Trump Cabinet Approval Ratings Show Voters (Still) Really Dislike DeVos and Sessions

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Education Secretary Betsy DeVos is the least popular member of President Donald Trump's Cabinet, according to a new survey from Morning Consult/Politico. Shawn Thew-Pool/Getty

If members of President Donald Trump's Cabinet are trying to win popularity points, they may want to stay out of the public eye—not in it. A poll released Wednesday shows that two of the most prominent administration officials, Education Secretary Betsy DeVos and Attorney General Jeff Sessions, are the least liked among voters.

Only 28 percent of respondents to a Morning Consult/Politicosurvey said they had "very favorable" or "somewhat favorable" views of DeVos, a school choice lobbyist who had no experience in public education when she took the job in February. As of this week, her net ratings were underwater, given that some 40 percent said they had an unfavorable opinion of her. The remaining respondents said either they'd never heard of her or didn't have an opinion on how she's performing as education secretary.

Related: Donald Trump is the least popular president ever, even as his approval rating rises

Sessions was in a similar situation. Roughly a quarter of those polled said they had a favorable view of the former Alabama senator, while 42 percent of voters said they saw him unfavorably.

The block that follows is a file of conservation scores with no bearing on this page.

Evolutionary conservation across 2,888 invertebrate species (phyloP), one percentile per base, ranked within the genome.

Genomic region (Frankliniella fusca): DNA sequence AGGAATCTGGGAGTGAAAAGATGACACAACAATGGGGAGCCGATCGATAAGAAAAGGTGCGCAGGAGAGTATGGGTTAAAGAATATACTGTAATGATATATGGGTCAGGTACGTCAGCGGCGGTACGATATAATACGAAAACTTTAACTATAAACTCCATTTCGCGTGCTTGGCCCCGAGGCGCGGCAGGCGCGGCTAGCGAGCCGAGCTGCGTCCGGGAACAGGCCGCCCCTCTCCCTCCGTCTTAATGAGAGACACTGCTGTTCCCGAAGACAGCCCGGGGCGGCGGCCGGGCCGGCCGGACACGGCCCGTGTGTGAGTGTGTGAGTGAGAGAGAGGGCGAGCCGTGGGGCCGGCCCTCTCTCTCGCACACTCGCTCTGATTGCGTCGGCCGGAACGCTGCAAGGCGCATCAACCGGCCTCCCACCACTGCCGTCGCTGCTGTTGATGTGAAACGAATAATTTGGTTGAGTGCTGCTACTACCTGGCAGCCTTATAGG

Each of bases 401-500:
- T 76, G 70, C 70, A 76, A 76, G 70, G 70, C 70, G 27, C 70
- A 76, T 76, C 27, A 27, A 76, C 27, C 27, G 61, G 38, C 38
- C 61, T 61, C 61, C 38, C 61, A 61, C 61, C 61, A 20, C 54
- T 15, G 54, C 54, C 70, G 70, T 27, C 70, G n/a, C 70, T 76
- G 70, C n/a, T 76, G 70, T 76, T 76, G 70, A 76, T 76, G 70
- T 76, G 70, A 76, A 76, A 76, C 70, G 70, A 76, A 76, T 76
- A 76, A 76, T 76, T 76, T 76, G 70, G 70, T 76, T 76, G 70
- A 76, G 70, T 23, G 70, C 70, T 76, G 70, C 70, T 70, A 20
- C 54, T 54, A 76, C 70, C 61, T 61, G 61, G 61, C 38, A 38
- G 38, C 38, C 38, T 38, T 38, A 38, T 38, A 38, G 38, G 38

Some members of the Cabinet did perform well, including Secretary of Defense James Mattis. But both DeVos and Sessions have seen low numbers before. In a March survey released by Saint Leo University's Polling Institute, her net approval rating was -18 percent. His was -10 percent.

"Outside of General Mattis, there is not a lot of political capital to go around," the institute's director, Frank Orlando, said in a news release at the time. "Still, these bureaucrats serve at the pleasure of the president. Their job is to make him happy, not the public."

Another factor that may be contributing to DeVos's and Sessions's low ratings is that both have made high-profile policy changes recently. On September 5, Sessions held a news conference to announce that the White House was ending the Deferred Action for Childhood Arrivals program, a Barack Obama initiative that protected immigrants brought to the U.S. as children. And last week DeVos said she was withdrawing guidance from the Obama administration that set guidelines for colleges handling campus sexual assault.

At least Sessions and DeVos have good company underwater. According to FiveThirtyEight's presidential poll tracker, Trump is facing a roughly 55 percent disapproval rating and a 39 percent approval rating, leaving him with a net -16 percent grade.

Then again, the commander in chief would probably say those numbers are fake news.

The Morning Consult/Politicopoll included responses from about 2,000 registered voters collected between Friday and Sunday. The margin of error was plus/minus 2 percent.